Predicted Coronavirus Deaths Down, But Only If Social Distancing Continues to August

Grim march: Globally, there are more than 1.6 million confirmed cases of the coronavirus, and deaths from the disease are steadily approaching 100,000, according to the Johns Hopkins University tracker. Cases in the United States account for almost 30 percent of the global total. There are more cases in New York state, around 160,000, than any single country, and more than 7,000 people in the state have died from the disease. Here, as elsewhere, that figure is likely to be an undercount. The number of New York City residents who died in their homes or on the street during the first five days of April was eight times greater than over the same period last year, according to The New York Times, citing Fire Department data. Morgue workers and military personnel are retrieving up to 280 bodies per day from homes and, while many of the deaths were likely caused by Covid-19, they are not included in the official death toll, The Times reported. In more optimistic news, Dr. Christopher Murray, the director of the Institute for Health Metrics and Evaluation at the University of Washington School of Medicine, has revised his model of the coronavirus pandemic in the United States and now predicts that the virus will kill 60,000 people in the United States before August—33,000 fewer deaths than his model predicted on April 2, Arman Azad reports for CNN. The country is still expected to face a shortage of about 16,000 hospital beds but will need 168,000 fewer beds than previously thought. The model assumes social distancing will continue until August.

Corona country: By April 15, the country will have lost nine small-town hospitals in 2020 alone, Kirk Siegler reports for NPR. Rural hospitals have been closing at an alarming rate for years, but in the middle of a pandemic it puts far-flung rural residents—who tend to be older, poorer, sicker, and less likely to be insured than the rest of the population—at heightened risk. And the coronavirus is rapidly spreading to rural counties – not as fast as in urban centers, but inexorably: The case rate in rural areas this week was more than double what it had been six days before, The New York Times reports. “It’s just absolutely crazy,” Michael Caputo, a state delegate in Fairmont, West Virginia, where the only hospital in the county closed in mid-March, told the Times. “Across the country, they’re turning hotels and sports complexes into temporary hospitals. And here we’ve got a hospital where the doors are shut.” Earlier this month, an 88-year-old Fairmont woman fell sick and had to be taken by ambulance to the next nearest hospital—25 minutes away. Days later, she became the state’s first Covid-19 death.


Young, but not immune: At least 759 people under the age of 50 have died from the coronavirus, according to The Washington Post’s analysis of state data, including at least 45 deaths among people in their 20s, at least 190 deaths among people in their 30s, and at least 413 deaths among people in their 40s. This does not include deaths from states, like California, that don’t report coronavirus deaths by age groups and declined to share that information with the Post. Young people are dying in some states more frequently than others. For example, deaths of under-50s make up less than 1 percent of all deaths in Massachusetts, but 8 percent in Louisiana and 9 percent in Illinois. Shawn Evans, attending emergency physician and director of resuscitation at Scripps Memorial Hospital La Jolla, said, “A very fit 30-year-old triathlete is just as vulnerable as a chess-playing 45-year-old who gets no exercise. We just don’t know who it is that this virus carries the master key to.”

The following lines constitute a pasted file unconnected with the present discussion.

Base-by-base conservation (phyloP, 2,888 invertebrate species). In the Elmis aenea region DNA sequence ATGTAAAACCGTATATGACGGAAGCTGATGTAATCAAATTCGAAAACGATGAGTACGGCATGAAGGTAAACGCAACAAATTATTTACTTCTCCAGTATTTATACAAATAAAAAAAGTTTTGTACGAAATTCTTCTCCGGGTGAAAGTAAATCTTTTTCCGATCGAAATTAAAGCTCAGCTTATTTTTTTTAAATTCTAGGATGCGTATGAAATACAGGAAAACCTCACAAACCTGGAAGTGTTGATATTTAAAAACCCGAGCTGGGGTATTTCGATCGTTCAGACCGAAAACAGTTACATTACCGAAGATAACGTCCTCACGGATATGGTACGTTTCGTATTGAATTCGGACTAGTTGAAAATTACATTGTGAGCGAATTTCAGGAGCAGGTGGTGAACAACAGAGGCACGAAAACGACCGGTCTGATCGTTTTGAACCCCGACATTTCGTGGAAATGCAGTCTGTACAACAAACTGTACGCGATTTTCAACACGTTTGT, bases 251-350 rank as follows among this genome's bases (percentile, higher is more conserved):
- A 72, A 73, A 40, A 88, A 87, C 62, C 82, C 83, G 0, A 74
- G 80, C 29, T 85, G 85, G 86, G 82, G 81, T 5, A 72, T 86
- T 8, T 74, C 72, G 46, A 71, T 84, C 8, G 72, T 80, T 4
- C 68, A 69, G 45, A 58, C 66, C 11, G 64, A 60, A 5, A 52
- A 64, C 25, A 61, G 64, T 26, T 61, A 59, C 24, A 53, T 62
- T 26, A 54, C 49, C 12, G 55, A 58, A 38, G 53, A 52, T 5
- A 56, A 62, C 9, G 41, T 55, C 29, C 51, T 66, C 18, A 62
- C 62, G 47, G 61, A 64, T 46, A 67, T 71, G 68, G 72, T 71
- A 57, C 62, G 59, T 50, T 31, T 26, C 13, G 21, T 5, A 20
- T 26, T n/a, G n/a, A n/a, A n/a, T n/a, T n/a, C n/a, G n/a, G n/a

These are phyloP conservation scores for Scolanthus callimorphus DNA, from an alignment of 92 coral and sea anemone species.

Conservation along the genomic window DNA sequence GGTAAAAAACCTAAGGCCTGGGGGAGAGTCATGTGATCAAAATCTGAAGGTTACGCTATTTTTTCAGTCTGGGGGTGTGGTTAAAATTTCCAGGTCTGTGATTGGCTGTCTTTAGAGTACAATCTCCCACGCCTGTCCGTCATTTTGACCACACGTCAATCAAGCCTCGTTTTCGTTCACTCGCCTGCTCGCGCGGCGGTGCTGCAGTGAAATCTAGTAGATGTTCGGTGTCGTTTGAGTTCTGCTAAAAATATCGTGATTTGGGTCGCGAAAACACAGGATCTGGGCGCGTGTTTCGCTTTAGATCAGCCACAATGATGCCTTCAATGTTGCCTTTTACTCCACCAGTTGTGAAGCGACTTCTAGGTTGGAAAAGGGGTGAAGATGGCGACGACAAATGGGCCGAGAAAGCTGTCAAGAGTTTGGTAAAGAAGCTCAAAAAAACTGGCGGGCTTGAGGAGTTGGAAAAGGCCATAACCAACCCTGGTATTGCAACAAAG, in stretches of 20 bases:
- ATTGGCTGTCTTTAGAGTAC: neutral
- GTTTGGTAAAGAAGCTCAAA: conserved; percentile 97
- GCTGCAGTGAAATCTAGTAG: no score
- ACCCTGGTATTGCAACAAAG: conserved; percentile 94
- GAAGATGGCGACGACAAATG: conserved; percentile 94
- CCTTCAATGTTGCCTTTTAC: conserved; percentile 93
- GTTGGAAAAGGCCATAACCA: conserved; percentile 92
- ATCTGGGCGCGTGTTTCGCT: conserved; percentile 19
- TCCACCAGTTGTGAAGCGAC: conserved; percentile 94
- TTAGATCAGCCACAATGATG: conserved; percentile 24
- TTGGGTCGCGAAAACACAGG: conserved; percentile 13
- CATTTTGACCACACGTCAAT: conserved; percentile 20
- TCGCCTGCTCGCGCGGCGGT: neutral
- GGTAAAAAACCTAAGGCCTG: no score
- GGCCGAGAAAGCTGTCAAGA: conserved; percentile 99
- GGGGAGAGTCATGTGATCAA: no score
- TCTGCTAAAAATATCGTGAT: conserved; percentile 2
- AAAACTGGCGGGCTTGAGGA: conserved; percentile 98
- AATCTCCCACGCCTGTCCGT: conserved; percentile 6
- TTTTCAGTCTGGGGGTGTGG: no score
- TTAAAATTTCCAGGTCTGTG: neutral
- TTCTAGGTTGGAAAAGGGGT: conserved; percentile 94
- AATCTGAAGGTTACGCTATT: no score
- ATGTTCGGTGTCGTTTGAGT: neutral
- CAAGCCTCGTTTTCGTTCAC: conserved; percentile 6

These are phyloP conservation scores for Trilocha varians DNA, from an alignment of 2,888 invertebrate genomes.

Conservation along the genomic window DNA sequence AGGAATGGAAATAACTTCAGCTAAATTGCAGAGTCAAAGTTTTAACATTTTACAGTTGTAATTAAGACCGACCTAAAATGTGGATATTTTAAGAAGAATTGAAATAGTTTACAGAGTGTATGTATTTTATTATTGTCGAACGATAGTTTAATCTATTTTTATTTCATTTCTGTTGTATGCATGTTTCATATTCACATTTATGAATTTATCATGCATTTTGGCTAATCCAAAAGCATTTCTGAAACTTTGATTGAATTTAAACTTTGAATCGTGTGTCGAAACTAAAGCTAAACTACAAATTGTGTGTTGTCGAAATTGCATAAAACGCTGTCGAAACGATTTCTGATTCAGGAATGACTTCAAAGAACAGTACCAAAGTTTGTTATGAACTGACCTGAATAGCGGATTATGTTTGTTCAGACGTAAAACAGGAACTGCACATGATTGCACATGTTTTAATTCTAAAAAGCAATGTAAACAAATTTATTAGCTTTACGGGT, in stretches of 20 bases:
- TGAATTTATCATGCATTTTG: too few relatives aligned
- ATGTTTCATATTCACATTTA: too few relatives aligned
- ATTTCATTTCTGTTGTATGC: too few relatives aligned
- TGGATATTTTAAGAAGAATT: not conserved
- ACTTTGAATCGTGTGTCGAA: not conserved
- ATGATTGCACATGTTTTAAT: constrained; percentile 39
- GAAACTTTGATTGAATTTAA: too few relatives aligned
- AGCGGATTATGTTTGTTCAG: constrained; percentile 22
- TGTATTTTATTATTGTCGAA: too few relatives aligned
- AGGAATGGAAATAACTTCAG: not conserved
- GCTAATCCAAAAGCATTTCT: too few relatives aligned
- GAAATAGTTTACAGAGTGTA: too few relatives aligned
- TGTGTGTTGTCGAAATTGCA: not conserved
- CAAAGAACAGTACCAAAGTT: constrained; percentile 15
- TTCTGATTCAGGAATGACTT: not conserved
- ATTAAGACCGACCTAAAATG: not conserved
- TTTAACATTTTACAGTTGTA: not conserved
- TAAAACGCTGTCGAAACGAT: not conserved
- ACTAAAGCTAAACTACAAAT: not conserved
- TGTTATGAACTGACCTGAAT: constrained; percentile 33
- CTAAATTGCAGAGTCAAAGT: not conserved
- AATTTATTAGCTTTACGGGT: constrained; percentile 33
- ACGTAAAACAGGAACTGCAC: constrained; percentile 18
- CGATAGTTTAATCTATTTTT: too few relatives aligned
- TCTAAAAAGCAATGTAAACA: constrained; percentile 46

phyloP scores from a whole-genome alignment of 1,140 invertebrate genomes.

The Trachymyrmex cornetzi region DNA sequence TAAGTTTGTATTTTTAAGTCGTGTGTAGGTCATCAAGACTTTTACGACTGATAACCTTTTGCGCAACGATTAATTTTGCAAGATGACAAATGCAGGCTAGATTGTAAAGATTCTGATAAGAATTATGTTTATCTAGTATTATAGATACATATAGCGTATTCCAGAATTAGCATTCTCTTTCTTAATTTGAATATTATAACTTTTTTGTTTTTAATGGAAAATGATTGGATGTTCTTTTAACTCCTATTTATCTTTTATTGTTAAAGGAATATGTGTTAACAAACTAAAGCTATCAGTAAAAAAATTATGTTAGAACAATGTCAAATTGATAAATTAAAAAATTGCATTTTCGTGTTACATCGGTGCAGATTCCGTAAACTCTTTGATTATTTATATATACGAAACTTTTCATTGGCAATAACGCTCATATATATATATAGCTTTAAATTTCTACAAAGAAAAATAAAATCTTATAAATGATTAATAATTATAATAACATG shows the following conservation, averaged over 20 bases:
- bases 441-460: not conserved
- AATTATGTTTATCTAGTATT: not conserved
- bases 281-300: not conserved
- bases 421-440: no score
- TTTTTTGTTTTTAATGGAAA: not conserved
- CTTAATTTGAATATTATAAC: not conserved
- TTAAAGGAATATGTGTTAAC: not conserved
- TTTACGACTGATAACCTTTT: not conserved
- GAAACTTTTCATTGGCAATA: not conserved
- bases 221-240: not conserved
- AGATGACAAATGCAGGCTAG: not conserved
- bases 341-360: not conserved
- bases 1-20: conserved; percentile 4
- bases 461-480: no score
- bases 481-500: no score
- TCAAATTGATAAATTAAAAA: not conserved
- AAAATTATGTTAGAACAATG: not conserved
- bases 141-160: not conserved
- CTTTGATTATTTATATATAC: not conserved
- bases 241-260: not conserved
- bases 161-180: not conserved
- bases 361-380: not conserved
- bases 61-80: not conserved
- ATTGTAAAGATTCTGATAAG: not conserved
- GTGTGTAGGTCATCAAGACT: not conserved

Essential, and at risk: Among the workers considered essential are the legions of bus drivers and train engineers necessary for ferrying other essential workers to and from hospitals and other businesses. Thousands of face masks are being provided free of charge (“while supplies last”) to bus riders in Detroit, Michigan, but the gesture comes too little, too late for one driver, Minyvonne Burke reports for NBC News. In March, Jason Hargrove complained about a passenger coughing without covering her mouth:  “I feel violated,” Hargrove said. Less than two weeks later Hargrove, 50, died from Covid-19, Oralandar Brand-Williams reported for the Detroit News. Drivers are now calling for the city to halt bus service, Priya Mann and Amber Ainsworth report for WDIV. In New York, more than 41 transit workers have died from coronavirus, and 6,000 more have fallen sick or self-quarantined, Christina Goldbaum reports for The New York Times. Bus drivers and subway operators say the transit authority in the city hasn’t done enough to protect them, Burke reports for NBC. Bus operators say they either haven’t received masks, gloves and other protective gear yet, or didn’t until this week. “At my garage, I personally lost a good friend, Ernesto Hernandez,” said Robert Martinez, a bus operator. “Maybe had they given this out from the beginning, him and others would probably still be alive.”


Shake it off: Dr. Anthony Fauci, director of the National Institute of Allergy and Infectious Diseases and a leading expert in the fight against coronavirus in the U.S., says this should be the end of the handshake, Amy Gunia writes in Time. “I don’t think we should ever shake hands ever again, to be honest with you,” he said. “Not only would it be good to prevent coronavirus disease; it probably would decrease instances of influenza dramatically in this country.”

Jessica McKenzie is an independent journalist. Find more of her work at

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